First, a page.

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Take a walk through our graveyard


Major restoration work continues to be undertaken in the graveyard at the historic Newtown Presbyterian Church. The property is listed on the National Register of Historic Places, the church building (constructed in 1769) having been commandeered by George Washington and used as a jail and hospital for several hundred Hessian prisoners after the Battle of Trenton.

For the past five years, following a three- day training session in 2018, a group from our congregation designated as the cemetery restoration crew and commonly known as “the gravediggers” has met weekly in the fall, spring, and summer to maintain our graveyard.

Weekly participants are Pam Allen, Mike Bishop, Brent Wiggins and Phil Winn. Frequent assistants are Dave Rolewicz, and Bill Shikrallah. The late Robbie Robinson was a participant prior to his death.

Over the past five years, major repairs have been made to approximately 65 headstones, more than 90 footstones, which were removed many years ago have been restored to their proper location, all headstones have been cleaned at least twice, fallen headstones have been erected, eight missing metal rails have been fabricated and replaced, damaged headstones have been patched, the area containing stones from the Swamp Road cemetery has been updated with the addition of borders and more than 25 bags of marble chips, the entire south wall and portions of the west wall that collapsed have been reconstructed.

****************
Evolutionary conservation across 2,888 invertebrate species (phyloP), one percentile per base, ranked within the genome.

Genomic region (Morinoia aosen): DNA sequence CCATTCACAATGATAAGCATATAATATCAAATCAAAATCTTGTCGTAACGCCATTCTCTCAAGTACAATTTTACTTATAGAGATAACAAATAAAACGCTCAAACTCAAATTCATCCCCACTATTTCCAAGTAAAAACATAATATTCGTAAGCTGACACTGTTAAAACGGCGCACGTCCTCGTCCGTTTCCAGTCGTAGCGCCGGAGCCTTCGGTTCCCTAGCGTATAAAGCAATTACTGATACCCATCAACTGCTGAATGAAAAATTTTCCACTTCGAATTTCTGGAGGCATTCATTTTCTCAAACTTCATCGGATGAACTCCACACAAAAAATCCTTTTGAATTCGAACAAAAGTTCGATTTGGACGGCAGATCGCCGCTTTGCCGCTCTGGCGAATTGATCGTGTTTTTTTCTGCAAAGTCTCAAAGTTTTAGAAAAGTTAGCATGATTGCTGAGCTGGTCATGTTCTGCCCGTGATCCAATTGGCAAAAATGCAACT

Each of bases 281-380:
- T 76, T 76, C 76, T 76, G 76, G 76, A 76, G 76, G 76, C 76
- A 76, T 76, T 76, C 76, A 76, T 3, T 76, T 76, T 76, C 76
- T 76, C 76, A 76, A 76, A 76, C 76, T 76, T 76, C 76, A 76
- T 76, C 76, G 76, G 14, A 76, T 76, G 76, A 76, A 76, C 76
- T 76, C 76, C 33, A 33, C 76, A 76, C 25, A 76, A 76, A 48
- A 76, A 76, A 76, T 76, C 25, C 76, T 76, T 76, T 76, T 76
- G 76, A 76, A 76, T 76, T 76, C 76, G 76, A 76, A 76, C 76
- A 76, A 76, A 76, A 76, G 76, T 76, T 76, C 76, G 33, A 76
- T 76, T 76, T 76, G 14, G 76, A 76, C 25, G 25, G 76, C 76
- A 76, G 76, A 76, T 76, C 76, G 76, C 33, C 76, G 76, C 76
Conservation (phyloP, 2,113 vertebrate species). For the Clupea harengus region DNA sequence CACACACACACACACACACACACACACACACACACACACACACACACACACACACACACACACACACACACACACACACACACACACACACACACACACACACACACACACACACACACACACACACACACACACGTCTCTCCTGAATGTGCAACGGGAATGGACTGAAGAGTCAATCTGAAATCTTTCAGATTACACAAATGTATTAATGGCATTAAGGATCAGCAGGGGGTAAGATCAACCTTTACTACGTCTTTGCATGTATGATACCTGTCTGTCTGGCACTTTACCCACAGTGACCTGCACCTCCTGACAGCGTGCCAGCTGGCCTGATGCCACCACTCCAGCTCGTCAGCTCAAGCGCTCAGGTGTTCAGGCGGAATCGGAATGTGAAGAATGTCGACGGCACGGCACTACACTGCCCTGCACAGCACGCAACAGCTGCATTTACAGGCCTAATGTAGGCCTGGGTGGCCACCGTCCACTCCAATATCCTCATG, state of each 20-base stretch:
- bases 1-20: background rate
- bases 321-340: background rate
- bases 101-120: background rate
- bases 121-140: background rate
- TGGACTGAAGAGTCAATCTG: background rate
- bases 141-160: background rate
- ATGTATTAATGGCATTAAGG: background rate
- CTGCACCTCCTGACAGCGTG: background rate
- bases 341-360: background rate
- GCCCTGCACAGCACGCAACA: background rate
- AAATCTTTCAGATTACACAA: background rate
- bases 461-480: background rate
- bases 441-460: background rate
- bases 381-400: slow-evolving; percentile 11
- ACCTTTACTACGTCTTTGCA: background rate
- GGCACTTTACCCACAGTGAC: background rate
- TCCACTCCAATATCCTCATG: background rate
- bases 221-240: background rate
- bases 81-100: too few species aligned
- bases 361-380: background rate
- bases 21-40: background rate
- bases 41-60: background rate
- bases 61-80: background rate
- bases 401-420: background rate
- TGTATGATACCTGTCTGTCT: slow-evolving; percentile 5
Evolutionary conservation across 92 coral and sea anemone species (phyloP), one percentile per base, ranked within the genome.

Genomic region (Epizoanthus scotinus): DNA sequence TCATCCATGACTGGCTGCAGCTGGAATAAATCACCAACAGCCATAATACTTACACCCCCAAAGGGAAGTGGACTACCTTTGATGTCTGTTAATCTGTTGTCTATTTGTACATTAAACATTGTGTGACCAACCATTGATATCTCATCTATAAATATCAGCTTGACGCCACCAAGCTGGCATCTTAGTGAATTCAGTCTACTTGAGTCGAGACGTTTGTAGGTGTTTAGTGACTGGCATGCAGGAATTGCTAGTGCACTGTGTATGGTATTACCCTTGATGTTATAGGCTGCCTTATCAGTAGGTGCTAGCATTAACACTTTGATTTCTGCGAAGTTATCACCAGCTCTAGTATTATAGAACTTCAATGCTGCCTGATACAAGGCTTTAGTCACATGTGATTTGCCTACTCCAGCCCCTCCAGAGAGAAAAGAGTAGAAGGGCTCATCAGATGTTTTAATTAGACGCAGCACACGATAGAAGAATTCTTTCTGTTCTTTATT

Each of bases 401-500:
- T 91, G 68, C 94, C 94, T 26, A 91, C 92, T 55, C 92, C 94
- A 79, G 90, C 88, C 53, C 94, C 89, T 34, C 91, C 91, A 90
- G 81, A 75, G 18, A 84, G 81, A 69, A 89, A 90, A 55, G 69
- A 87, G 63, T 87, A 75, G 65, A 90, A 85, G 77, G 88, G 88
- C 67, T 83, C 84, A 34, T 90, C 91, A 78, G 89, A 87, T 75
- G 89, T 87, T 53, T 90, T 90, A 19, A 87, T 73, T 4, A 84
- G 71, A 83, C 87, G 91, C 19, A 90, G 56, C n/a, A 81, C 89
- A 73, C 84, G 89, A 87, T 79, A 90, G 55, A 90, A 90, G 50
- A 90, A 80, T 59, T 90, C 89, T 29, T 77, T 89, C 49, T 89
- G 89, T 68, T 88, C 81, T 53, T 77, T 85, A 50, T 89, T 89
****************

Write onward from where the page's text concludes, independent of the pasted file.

We have excavated the bases of many headstones, many of which are more than 2 feet underground, and epoxied them to the appropriate headstones. Some stones that previously were 2 feet high are now 4-plus feet high.

All footstones have the initials of the deceased. There are approximately 20 footstones with no matching headstone. Presumably the missing headstones are underground or were taken away. Newtown historical records indicate that the stone of Isaac Hicks, father of Edward Hicks (not a member of our congregation) was placed 2 feet underground per his instructions.

Thanks to contributions by a number of our congregation, a ground penetrating radar study was recently undertaken. More than 200 potential sites were identified and marked with paint and flags. While the study does not distinguish between rocks, roots and headstones it is anticipated that some of these sites will bear fruit. Missing parts of the James Kennedy headstone were found on our first day of digging.

In addition to our work in the cemetery, the team has taken on other tasks including: the shed was power washed and stained, rotten structural members of the basement access were removed and replaced, benches were power washed and stain applied, repairs were made to deteriorated portions of the Session House walls, a rotten window sill in the sanctuary was removed and refabricated, repairs were made to the sign post. Flags are placed at the graves of all veterans under the guidance of Dave Rolewicz.

New volunteers are welcome to join our team. The only requirement is a sense of humor.